Amid changing consumer habits and the digital transformation reshaping the retail sector, Walmart is collaborating with robotics and automation firm Symbotic to revamp its regional distribution network.
“To serve customers now and in the future, our business must provide the right tools and training to our associates so they can deliver the items our customers want, when they want them, with unmatched convenience,” Joe Metzger, executive vice president of supply chain operations, Walmart U.S., said in an announcement.
Symbotic’s system encompasses a collection of completely autonomous robots, along with software to provide a high level of throughput and efficiency in addition to bolstering storage facility capacity.
Before implementing the Symbotic system, merchandise would arrive at a Walmart distribution hub and was repositioned or stored in a non-automated fashion. To move merchandise from the hub to one of the retailer’s brick-and-mortar locations, a person had to fill a tractor-trailer “in a human game of Tetris for transit,” as Metzger explained in a blog post.
By contrast, the Symbotic system taps into an intricate algorithm to store cases with the help of high-speed mobile bots that “speeds the intake process and increases the accuracy of freight being stored for future orders,” according to Metzger.
Moreover, the system increases building capacity through the use of “dense modular storage.” It also makes it easier for workers to unload trucks, as it harnesses high-speed palletizing robotics that make “store- and aisle-ready pallets,” according to Metzger.
“This first-of-its-kind tech, when applied at our scale, is revolutionary because it gets products onto shelves for our customers even faster, while saving time for our associates. The new way of unloading store-friendly palletized trucks will make the process faster and simpler for our associates, allowing them to spend more time with our customers,” Metzger said in the post.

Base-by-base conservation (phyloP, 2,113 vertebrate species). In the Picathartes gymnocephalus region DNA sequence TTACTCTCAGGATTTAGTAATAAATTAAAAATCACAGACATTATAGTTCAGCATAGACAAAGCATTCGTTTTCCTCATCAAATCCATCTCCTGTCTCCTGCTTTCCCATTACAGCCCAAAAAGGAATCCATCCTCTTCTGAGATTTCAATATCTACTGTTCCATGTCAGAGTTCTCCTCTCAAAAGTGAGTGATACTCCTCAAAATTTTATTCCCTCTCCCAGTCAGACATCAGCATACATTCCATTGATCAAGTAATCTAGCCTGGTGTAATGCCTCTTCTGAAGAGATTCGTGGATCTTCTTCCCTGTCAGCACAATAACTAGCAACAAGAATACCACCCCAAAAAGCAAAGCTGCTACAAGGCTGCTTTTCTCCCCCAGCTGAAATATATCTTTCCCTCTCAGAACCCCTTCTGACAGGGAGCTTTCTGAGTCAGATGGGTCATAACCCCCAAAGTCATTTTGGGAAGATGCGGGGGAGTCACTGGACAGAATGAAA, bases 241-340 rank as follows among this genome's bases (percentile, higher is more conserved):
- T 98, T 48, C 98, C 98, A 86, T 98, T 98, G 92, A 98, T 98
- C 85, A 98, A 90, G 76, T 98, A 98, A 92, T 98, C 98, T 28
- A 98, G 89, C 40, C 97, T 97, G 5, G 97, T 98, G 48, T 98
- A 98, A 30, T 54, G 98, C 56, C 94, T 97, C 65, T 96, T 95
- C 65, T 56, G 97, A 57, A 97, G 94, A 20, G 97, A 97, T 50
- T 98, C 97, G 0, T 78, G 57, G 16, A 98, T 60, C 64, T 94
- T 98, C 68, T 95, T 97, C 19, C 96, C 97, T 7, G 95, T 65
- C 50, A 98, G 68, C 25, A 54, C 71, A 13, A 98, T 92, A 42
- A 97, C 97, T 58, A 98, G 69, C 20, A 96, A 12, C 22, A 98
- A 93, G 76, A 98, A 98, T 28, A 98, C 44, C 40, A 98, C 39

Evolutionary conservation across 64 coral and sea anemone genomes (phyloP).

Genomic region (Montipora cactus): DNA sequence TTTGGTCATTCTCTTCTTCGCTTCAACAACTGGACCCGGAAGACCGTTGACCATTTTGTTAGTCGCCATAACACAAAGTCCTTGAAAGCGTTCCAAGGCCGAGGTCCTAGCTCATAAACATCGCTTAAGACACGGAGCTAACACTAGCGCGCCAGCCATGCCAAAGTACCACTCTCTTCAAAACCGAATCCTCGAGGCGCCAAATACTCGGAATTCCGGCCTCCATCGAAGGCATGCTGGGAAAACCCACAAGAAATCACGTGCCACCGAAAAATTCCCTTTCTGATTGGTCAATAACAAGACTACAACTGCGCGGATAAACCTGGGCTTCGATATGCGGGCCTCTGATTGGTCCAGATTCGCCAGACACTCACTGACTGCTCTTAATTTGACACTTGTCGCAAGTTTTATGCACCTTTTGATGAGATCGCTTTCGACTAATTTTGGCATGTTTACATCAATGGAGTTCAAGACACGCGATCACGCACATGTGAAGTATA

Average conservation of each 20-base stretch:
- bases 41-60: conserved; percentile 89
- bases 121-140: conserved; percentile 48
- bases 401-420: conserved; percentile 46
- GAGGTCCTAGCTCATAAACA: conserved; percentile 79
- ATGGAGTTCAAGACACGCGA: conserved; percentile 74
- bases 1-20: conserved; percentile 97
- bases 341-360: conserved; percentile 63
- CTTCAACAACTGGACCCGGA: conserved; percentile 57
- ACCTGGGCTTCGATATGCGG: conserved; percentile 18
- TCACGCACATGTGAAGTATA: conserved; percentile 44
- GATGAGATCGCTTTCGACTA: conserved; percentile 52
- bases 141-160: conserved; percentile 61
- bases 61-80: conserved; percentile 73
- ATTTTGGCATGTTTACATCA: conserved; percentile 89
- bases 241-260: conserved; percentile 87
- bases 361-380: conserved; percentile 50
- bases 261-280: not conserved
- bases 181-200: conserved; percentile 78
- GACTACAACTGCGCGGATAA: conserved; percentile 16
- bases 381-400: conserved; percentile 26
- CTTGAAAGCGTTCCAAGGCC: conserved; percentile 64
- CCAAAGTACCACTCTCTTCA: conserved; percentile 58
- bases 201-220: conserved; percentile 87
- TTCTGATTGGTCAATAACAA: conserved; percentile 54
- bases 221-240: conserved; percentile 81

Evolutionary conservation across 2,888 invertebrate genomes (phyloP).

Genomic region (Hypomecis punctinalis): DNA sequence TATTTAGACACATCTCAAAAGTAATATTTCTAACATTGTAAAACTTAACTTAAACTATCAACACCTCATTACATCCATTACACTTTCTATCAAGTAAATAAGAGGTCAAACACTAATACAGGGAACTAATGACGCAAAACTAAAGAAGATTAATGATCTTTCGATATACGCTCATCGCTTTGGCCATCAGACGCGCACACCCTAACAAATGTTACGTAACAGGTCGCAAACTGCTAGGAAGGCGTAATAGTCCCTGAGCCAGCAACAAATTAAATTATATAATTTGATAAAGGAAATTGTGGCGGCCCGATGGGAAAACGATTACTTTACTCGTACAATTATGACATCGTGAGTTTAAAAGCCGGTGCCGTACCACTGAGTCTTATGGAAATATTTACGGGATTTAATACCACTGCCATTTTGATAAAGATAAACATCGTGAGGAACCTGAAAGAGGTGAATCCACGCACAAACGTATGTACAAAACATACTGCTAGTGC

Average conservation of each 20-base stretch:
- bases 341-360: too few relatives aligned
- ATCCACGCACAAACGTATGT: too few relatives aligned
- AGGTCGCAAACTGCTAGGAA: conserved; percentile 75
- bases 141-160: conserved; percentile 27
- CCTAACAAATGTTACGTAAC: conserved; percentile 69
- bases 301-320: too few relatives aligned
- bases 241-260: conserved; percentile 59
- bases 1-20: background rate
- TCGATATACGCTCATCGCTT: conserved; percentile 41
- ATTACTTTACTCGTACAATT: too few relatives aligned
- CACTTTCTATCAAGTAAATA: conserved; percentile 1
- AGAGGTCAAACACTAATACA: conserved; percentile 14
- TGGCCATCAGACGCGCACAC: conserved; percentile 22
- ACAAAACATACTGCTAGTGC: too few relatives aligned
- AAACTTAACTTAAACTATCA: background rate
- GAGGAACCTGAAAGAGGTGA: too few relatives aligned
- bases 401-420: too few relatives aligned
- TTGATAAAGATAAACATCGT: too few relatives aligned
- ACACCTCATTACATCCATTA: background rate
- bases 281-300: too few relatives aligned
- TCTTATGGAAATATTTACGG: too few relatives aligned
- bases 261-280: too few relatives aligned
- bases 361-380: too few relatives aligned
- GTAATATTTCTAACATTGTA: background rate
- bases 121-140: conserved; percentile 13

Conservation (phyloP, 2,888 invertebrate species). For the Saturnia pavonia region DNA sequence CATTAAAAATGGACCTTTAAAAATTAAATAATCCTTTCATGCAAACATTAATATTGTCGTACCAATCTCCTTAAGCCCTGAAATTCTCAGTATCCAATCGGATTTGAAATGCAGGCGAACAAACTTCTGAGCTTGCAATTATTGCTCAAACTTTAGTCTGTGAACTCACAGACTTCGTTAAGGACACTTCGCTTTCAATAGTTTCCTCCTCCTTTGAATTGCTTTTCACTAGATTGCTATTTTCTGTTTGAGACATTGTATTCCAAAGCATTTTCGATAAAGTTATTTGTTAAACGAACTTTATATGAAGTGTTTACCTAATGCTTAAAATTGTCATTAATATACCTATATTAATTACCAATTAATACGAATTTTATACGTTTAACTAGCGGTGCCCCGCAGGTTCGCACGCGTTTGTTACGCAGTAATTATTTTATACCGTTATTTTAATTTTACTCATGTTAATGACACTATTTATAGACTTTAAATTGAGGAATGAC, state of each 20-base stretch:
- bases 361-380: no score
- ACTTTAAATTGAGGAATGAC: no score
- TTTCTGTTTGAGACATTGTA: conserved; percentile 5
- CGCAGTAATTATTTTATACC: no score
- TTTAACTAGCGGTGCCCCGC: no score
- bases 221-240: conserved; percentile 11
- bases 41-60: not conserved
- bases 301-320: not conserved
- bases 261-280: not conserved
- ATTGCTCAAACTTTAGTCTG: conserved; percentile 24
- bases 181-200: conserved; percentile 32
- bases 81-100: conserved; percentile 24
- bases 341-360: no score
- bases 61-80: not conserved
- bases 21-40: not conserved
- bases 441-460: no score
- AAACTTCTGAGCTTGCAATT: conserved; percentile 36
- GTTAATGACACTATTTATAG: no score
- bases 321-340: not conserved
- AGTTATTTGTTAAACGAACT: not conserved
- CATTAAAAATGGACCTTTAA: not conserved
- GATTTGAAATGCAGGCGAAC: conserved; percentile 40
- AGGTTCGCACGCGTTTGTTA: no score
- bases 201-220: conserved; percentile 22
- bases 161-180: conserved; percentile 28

Symbotic initially brought its system to the retailer’s distribution hub in Brooksville, Florida back in 2017. Since that time, Symbotic and Walmart have collaborated to make the system as effective as possible. Symbotic will now start bringing the system to 25 more regional distribution hubs.
“We set out … to dramatically improve America’s legacy warehouses and supply chain to provide better and faster service to American consumers with new career opportunities for workers. Working with customers like Walmart has enabled us to develop this total solution, and with this trust, we are now positioned to develop Symbotic-powered warehouses around the country for years to come,” Symbotic CEO Rick Cohen said in the announcement.
Beyond Symbotic, Nimble Robotics announced earlier this year that it had landed $50 million in a Series A financing round, a move meant to allow the firm to speed up hiring, build out its product and technology, and scale robotic deployments for fulfillment.
“Our next-gen robotics technology will allow retailers and grocers of all sizes to have the fastest and most affordable fulfillment,” Nimble Founder and CEO Simon Kalouche said in a March announcement.
From Nimble Robotics to Symbotic, technology companies are aiming to help retailers move goods from Point A to Point B in a quicker and easier manner with robotic technology amid retail’s digital transformation.